Picture this: After a long negotiation process, you’re finally ready to close your loan. You understand the potential for the indebtedness to be greater than the insured amount so, on your attorney’s advice, you require a Lender’s ALTA policy in an amount that is 125% of the loan amount, to allow for a larger claim payment and limit financial loss. All your documents are executed and sent to escrow. You’re at closing and title has thrown a curveball where they won’t give you the policy you want, and you need to find a way to close the transaction. Now what?
This article will discuss practical considerations and strategies to implement when the title company refuses to issue a 125% policy.
Do Your Homework
First things first, be sure to choose the right title company for your needs ahead of time. Also, remember that whichever title company that is selected by the Borrower needs to meet your standards, in this case, providing 125% policy coverage. Insuring an amount greater than the property’s value does not necessarily align with the company’s standards and, as a result, the title company may simply refuse to insure for more than the face value of the loan. Depending on your specific circumstances, as explained below, if you don’t determine whether a title company will consider a request for 125% policy coverage well before closing, you may need to find another title company and delay closing.
Consider the Reasons and Negotiate
Once you’ve determined that the title company routinely issues 125% policies, the next step is to understand and consider the reasons for the denial. Ask for a clear explanation as to why they are refusing to provide the requested coverage amount. You will need to request specific details about the title issues or risks they have identified that are causing their reluctance. A denial may also indicate that there are significant risks associated with the property’s title that the title company is unwilling to cover.
Make sure to obtain and carefully review a copy of the title report to identify any potential issues before closing. If you spot any errors in the report, bring them to the attention of the title company. If there are specific title issues identified by the title company, work with your attorney to resolve them. This may involve clearing outstanding liens, resolving disputes, or taking legal action if necessary.
If you believe the title company’s denial is unfounded or based on incorrect information, you can try to negotiate with them by providing any additional evidence or documentation that supports your position and addresses their concerns.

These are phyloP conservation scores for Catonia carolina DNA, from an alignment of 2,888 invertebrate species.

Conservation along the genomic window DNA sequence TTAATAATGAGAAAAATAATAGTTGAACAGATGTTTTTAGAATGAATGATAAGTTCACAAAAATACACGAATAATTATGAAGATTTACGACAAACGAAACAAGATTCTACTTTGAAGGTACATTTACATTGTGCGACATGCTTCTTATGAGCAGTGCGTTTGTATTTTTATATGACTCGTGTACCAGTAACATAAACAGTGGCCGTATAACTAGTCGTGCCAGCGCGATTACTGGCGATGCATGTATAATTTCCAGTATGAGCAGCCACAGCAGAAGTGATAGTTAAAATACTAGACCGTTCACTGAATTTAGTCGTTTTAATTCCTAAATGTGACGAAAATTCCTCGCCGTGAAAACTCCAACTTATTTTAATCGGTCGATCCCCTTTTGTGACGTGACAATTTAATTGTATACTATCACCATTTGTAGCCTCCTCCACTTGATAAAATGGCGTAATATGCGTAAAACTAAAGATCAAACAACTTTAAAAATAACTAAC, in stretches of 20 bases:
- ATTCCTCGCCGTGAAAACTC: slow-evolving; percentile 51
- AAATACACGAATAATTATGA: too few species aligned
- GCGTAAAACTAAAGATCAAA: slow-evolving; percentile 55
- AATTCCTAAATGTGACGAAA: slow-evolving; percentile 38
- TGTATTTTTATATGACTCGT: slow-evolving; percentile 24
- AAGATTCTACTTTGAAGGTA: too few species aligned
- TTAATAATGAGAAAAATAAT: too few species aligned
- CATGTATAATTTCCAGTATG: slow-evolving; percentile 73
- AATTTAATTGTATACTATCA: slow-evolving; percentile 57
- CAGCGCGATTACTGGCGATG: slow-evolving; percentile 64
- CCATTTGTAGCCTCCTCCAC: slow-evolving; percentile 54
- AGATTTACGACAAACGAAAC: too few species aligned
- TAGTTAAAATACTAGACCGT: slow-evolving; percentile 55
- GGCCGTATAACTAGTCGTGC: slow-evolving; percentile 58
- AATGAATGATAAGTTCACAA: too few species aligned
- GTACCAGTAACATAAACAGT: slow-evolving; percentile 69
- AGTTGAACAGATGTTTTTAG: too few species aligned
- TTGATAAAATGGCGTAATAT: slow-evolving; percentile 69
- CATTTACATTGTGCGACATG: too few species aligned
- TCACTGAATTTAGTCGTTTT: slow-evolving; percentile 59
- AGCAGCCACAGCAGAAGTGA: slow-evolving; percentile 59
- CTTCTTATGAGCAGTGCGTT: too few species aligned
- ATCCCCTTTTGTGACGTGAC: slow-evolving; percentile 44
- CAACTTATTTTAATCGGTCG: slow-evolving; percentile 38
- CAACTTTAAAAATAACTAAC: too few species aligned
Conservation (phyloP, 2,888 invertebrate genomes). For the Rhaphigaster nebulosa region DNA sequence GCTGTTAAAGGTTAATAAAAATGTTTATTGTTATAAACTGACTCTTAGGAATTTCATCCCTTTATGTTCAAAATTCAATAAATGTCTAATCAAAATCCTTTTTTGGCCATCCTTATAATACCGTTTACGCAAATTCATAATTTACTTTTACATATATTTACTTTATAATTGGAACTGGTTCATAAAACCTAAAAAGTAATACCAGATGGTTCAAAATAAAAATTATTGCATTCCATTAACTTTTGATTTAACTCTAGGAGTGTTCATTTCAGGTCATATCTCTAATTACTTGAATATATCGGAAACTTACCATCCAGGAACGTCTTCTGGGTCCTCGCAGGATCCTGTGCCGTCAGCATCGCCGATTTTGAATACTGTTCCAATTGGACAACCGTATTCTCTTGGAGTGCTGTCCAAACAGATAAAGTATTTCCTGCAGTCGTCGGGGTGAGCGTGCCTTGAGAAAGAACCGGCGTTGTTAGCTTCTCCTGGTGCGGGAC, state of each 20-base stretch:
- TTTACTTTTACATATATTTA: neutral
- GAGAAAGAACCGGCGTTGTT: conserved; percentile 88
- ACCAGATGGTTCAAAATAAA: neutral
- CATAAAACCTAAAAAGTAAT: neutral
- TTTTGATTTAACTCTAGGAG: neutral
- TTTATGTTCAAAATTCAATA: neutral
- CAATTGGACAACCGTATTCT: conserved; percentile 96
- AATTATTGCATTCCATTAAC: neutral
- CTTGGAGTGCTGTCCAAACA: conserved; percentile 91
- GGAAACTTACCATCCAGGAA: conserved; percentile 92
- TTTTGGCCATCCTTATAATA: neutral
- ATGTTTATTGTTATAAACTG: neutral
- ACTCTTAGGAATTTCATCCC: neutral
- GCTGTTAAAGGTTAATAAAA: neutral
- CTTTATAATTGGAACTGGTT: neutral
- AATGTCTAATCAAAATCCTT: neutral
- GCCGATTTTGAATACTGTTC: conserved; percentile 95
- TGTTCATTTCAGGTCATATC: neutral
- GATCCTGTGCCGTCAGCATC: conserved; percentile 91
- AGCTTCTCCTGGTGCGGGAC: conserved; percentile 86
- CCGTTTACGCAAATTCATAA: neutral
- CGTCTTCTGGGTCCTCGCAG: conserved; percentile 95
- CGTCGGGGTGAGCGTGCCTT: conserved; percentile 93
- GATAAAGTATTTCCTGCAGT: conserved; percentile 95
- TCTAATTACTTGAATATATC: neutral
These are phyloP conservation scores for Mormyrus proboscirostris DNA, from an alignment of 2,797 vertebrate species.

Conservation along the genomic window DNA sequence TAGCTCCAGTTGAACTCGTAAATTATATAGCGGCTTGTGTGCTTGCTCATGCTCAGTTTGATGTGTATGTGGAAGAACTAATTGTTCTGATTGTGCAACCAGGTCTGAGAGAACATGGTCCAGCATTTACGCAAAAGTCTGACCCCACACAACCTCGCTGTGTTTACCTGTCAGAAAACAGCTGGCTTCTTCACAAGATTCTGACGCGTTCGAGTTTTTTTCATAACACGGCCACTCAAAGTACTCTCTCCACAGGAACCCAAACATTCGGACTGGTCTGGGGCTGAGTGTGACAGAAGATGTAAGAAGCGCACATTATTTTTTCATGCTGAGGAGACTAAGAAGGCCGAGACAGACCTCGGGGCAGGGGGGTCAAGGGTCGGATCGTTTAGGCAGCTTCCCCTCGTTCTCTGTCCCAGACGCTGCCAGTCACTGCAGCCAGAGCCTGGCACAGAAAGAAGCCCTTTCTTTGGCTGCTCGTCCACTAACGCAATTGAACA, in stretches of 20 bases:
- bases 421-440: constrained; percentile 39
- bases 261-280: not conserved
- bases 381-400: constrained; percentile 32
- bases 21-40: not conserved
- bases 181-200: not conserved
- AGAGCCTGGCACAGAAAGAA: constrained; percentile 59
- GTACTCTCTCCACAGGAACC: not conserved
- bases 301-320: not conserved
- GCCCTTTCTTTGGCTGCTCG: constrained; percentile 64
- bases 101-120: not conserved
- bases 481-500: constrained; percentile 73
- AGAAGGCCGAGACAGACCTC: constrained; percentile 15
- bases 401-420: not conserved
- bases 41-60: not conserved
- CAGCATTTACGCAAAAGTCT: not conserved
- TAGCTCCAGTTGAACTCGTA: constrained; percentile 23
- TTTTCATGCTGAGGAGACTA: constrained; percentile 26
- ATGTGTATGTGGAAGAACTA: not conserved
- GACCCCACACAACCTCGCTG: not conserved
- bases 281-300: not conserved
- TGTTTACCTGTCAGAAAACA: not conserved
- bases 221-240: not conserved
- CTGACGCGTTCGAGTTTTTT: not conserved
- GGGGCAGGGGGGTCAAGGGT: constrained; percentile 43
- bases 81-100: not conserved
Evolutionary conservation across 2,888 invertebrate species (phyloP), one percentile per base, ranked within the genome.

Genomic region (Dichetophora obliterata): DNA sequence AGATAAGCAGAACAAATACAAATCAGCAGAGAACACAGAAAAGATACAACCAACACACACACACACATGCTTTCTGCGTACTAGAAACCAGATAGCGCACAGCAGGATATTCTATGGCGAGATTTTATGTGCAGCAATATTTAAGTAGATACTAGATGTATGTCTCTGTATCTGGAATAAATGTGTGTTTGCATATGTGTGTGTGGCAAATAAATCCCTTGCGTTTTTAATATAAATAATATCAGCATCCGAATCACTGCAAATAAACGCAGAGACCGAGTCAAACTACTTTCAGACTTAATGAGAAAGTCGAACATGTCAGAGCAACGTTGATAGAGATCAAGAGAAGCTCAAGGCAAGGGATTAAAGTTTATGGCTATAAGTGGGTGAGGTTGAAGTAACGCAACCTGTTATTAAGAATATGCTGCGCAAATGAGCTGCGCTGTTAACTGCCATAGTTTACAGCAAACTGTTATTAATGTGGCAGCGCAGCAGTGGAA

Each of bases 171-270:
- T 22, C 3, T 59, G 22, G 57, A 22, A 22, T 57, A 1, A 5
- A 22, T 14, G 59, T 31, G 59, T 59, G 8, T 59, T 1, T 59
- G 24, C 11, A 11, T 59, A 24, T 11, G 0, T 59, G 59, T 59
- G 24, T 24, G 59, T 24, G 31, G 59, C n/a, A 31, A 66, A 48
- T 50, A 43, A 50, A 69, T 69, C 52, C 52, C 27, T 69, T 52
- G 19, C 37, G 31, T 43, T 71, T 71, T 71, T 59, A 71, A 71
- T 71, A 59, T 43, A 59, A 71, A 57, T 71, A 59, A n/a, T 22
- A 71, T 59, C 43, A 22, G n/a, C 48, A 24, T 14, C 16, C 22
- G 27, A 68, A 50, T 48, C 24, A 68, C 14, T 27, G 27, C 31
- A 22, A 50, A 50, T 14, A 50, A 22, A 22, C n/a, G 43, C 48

Consider the Loan Type
Amortizing Loan v. Interest-Only Payments
An amortized loan is a loan that follows an amortization schedule of equal monthly payments which means that the loan’s balance will be paid in full by the maturity date since the outstanding principal balance gradually decreases over time as payments are made. As the loan amortizes, the coverage amount becomes more aligned with the property’s value. Therefore, a 100% loan value policy on an amortized loan is more likely to sufficiently ensure that the lender’s interest is adequately protected throughout the loan repayment period. By contrast, the lender bears far greater risk on a loan that requires interest-only payments, and the extended 125% coverage provides a higher level of protection beyond the principal balance to account for other instances of indebtedness, such as protective advances and accrued unpaid interest. If title refuses to insure 125% on a simple interest loan, it may be best to find another title company willing to extend the requested coverage.
Commercial v. Consumer
Since the title company may not be familiar with the specific nuances between commercial loans and residential loans, request to speak with a senior underwriter and find out what would be required to obtain approval. A senior underwriter will understand that insuring an amount equal to or slightly higher than the loan value aligns with a commercial lender’s interest in safeguarding the loan by ensuring that the lender is protected from any financial losses related to issues such as uncovered losses.
Explore Alternative Options
If resolving the title issues seems challenging or financially burdensome, you may need to consider a different insurance approach. This could involve renegotiating the terms of the loan or considering other alternative risk mitigation strategies such as obtaining supplemental title insurance to cover the difference between the loan value and the offered coverage. These options provide some level of protection to lenders but may not offer the comprehensive coverage of a standard title insurance policy. Discuss these possibilities with your attorney or a trusted insurance professional.
- Before closing, determine whether title will extend 125% coverage.
- If title won’t give you the policy you want, ask why the coverage was denied and consider the reasons. Ask whether you are able to remedy outstanding issues to the title company’s satisfaction.
- Contact other title companies and explain the situation.
- Ask for any alternative solutions.
Every situation is unique and the steps you need to take may vary depending on the specific circumstances. Consulting with legal professionals who specialize in real estate and title matters is crucial to understanding your rights, obligations, and available options when dealing with a title company’s refusal to insure your property above the loan value.
The Banking and Finance Team at Geraci is well-equipped to help you navigate all your closing questions. Contact us today.